East Texas region: “wood basket” of the nation

East Texas Region
Rob Hughes, executive director of the Texas Forestry Association, wades through a slough in a group of hardwood trees on a tree farm northwest of Lufkin, TX, Monday, Feb. 25, 2019. Hughes started his career as a hardwood forester. (Photo use courtesy of Mark Mulligan, Staff Photographer | Houston Chronicle)

New building codes for the use of mass wood products continue to spell good news for Southern Pine forestland owners. According to Houston Chronicle writer, R.A. Schuetz, the revised building codes have the potential to transform both foresting communities and cityscapes. “We are very excited about it,” Schuetz’s story quotes Texas Forestry Association President Rob Hughes. “There’s still a place for a skyscraper built of concrete and steel. But if it’s a smaller building, within what’s allowable, we hope that people consider buildings made of wood instead.”

The East Texas region’s native trees have been harnessed into what’s known as the “wood basket” of the nation, Schuetz’s story continues, by foresters such as (Hughes).

Rob Hughes
Rob Hughes, president of the Texas Forestry Association

Mostly used until now to frame single-family home and for everyday products such as paper and furniture, the southern yellow pine grown along the Gulf Coast could soon be destined for structures unlike anything the United States has ever seen: wooden high-rises 18 stories tall.

Engineering advances have greatly increased the strength, rigidity, and stability of wood as a building material. As a result, the International Building Code, which forms the basis of many cities’ building regulations, decided in January to more than double the allowed height of a wooden building to 18 stories.

It will likely take another two years before cities begin adopting the code, but developers have begun to push up against current limits. Houston-based Hines has built multiple 85-foot-tall wooden buildings (which is the current height limit) and says there is no reason it could not go higher when limits increase.

Cross-laminated timber
The inside of the first CLT (cross-laminated timber) factory in Texas waits to be loaded with equipment in Lufkin, Texas. Photo: Mark Mulligan, Houston Chronicle / Staff Photographer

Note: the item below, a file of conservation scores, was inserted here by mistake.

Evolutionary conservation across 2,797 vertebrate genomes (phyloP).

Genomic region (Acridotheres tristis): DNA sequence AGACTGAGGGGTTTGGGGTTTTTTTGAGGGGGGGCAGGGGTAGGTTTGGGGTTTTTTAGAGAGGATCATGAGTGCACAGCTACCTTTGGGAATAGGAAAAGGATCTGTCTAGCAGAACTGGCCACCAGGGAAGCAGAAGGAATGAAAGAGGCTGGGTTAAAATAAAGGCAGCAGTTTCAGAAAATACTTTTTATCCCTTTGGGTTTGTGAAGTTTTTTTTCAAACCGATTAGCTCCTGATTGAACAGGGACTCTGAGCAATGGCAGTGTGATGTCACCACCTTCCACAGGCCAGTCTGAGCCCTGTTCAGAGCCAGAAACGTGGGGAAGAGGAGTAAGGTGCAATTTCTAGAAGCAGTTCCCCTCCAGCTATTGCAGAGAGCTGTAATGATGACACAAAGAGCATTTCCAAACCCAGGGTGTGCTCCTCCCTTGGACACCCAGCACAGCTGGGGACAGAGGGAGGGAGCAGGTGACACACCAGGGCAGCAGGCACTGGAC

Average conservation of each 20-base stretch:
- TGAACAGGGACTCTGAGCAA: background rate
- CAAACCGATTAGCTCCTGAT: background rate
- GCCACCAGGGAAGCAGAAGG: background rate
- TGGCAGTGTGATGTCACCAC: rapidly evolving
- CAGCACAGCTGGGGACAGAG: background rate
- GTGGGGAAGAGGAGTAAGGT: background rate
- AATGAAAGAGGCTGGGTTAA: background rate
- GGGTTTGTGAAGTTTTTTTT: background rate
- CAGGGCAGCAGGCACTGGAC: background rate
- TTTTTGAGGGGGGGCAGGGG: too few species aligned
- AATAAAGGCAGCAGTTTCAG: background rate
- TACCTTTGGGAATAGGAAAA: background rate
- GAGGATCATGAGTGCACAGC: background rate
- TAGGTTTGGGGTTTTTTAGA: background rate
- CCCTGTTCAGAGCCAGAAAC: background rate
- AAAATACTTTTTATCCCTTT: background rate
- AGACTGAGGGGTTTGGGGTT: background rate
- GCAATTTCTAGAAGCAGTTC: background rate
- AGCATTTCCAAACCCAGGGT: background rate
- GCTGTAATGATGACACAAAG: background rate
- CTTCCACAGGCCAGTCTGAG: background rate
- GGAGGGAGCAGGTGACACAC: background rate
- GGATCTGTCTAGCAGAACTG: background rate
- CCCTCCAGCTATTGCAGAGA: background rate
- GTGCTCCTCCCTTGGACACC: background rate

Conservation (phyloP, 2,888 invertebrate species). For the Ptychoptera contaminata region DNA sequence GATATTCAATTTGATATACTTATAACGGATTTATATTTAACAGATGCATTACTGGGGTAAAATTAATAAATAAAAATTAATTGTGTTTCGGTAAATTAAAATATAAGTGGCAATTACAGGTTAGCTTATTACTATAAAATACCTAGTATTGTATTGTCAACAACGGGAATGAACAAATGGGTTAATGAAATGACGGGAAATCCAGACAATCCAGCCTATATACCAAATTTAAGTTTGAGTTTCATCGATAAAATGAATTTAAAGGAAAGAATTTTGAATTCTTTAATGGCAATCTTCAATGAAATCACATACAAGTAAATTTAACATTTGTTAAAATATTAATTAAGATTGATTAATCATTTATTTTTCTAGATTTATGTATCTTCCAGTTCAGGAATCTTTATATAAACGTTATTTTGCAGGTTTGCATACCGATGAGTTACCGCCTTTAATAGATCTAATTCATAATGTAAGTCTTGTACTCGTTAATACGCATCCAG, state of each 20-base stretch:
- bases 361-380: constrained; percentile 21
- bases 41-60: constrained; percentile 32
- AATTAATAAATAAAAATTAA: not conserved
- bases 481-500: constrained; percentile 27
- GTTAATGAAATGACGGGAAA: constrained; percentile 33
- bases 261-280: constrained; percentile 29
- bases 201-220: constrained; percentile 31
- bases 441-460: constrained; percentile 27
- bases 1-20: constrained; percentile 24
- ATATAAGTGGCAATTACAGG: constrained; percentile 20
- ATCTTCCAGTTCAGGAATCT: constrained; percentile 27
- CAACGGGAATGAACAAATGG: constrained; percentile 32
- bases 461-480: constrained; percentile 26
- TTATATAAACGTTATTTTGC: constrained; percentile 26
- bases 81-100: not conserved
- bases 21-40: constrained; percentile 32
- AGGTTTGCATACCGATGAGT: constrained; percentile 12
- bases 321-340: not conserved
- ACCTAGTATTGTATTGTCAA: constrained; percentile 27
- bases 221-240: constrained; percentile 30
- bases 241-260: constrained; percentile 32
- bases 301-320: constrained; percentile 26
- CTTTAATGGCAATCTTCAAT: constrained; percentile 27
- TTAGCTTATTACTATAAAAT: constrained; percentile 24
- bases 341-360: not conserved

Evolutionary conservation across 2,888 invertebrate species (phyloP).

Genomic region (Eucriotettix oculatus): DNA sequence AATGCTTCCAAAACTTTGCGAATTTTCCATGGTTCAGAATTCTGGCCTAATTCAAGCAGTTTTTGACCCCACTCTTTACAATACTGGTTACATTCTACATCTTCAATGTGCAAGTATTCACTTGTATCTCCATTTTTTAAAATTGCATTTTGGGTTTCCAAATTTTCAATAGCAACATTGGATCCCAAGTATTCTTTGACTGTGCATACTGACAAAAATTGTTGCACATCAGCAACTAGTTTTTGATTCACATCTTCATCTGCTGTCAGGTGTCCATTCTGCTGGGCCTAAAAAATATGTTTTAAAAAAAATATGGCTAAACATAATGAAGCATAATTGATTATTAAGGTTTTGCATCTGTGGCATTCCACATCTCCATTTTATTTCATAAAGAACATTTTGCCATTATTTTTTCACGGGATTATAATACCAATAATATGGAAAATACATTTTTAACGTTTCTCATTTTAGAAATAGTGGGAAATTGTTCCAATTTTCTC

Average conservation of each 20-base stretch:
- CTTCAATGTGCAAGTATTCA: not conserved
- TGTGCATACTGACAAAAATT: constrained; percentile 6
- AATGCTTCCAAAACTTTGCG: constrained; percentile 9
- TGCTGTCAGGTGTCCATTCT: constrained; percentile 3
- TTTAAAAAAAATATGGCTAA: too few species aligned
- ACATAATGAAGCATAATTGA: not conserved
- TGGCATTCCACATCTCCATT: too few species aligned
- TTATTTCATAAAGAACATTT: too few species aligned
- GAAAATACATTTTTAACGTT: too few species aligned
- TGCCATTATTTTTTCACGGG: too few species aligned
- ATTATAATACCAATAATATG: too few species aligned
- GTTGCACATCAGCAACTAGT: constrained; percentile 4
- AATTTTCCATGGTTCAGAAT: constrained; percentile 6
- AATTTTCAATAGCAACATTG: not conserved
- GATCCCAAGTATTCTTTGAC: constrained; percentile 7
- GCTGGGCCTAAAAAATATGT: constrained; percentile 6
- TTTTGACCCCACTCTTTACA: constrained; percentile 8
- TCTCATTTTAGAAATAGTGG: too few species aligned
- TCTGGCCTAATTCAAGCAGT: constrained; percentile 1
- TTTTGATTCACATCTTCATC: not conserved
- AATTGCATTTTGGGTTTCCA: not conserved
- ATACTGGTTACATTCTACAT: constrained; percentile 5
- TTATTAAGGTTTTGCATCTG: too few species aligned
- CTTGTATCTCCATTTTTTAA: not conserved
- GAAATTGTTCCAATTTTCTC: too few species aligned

“We’re just on the forefront of this wave,” said Gensler architect Taylor Coleman, who designed the first building in the nation to use southern yellow pine in a mass timber product known as cross-laminated timber. Cross-laminated timber, which has its origins in Germany in the 1990s, consists of several layers of boards that are dried and then glued and stacked in alternating directions before being placed under pressure to form panels suitable for construction use.

More cross-laminated timber buildings are in the works, with developments announced in San Antonio, Austin, Dallas, and Sherman.

The first cross-laminated timber factory in Texas is under construction and once running, will employ at least 150 full-time employees and process 33 truckloads of southern yellow pine a day. That demand will have a ripple effect. Adjacent to the factory, a new sawmill named Angelina Forest Products is gearing up to provide another 135 jobs.


R.A. Schuetz

Schuetz’s complete story with photos by Mark Mulligan was published in the Houston Chronicle.

R.A. Schuetz covers real estate for the Houston Chronicle. Before joining the Chronicle, she wrote features for the Hearst Connecticut Media Group.


At Bird Forestry we have been managing and marketing forest products for our clients for many years, and we understand the importance of your forestland assets. Let us help you set and reach your forest and land management goals.



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